In February 2009, Piero Angela announced the discovery of a self-portrait by Leonardo da Vinci in one of the artist’s notebooks on flight.
The image which appeared after a digital restoration and was noticed by Angela, does not in my opinion represent a self-portrait of Leonardo as suspected by the well-known broadcaster, but is the portrait of another important historical character: the son of Pope Alexander VI Borgia.
Leonardo drew many faces, but this restored one reminded me of a Prince, indeed, of The Prince. In the Biblioteca Reale in Turin, there are three portraits done by Leonardo between 1502 and 1503.
They are portraits of Cesare Borgia, called Il Valentino, the man who for Machiavelli is the embodiment of The Prince. These seem to have all the same features of the portrait discovered by Angela: a small hump on the nose, the downwards facing tip, eyes clear and similar in shape and a well-kept beard. However, it is fashion and elegance that give us the biggest clue, in fact the two portraits are the same even in the clothing. Both wear a hat that has a flap with elegant side wings.
The artist Altobello Melone is known for having painted the most emblematic image of Il Valentino which repeats the same characteristics that have emerged from Leonardo’s page: mustache and goatee beard are all identical. In the most well-known portraits that may represent Leonardo instead, the beard is very thick and less well maintained. The portrait by Melone and the face recovered by Angela seem to represent the same person.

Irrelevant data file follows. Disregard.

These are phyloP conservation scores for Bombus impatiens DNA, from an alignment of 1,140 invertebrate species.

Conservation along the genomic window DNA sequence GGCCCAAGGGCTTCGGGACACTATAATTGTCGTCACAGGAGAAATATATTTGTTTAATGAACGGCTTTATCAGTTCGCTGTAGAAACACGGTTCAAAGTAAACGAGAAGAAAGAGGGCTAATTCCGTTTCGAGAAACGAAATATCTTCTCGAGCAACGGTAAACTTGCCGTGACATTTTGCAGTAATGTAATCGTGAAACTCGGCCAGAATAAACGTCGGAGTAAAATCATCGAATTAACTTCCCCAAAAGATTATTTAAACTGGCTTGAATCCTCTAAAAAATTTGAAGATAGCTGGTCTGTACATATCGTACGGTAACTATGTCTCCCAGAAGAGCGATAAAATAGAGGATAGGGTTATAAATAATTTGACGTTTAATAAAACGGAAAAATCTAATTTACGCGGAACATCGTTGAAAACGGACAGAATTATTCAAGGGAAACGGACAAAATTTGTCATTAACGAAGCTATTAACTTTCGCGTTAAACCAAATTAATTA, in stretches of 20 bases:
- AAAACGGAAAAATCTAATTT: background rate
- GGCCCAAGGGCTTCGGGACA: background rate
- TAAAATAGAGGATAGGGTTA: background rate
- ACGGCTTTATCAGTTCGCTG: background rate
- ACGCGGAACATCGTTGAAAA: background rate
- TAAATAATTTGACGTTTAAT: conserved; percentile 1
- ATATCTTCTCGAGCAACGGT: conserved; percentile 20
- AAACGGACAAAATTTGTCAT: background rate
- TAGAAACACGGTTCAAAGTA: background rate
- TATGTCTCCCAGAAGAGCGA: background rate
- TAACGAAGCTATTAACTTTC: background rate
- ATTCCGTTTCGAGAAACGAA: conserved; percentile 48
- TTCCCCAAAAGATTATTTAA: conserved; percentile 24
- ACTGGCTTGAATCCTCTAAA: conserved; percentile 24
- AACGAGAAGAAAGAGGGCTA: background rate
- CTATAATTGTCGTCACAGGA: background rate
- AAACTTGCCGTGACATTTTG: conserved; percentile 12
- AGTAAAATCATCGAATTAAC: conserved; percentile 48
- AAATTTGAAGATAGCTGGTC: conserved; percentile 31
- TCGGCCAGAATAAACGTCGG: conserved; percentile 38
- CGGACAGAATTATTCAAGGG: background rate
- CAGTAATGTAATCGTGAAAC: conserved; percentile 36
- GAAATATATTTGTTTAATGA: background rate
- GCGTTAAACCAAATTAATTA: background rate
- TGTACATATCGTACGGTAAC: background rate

Paper was very valuable in Renaissance times and Leonardo often recycled it by reusing sheets on which he had made sketches. Maybe Leonardo wants to forget. He turned his back on war and the cruel scheming of palace life to deal with the study of flight. The paper outlines a study for a portrait of a ruthless despot, it may have been reused for a project of freedom; the study of one of the most beautiful of human dreams: to fly.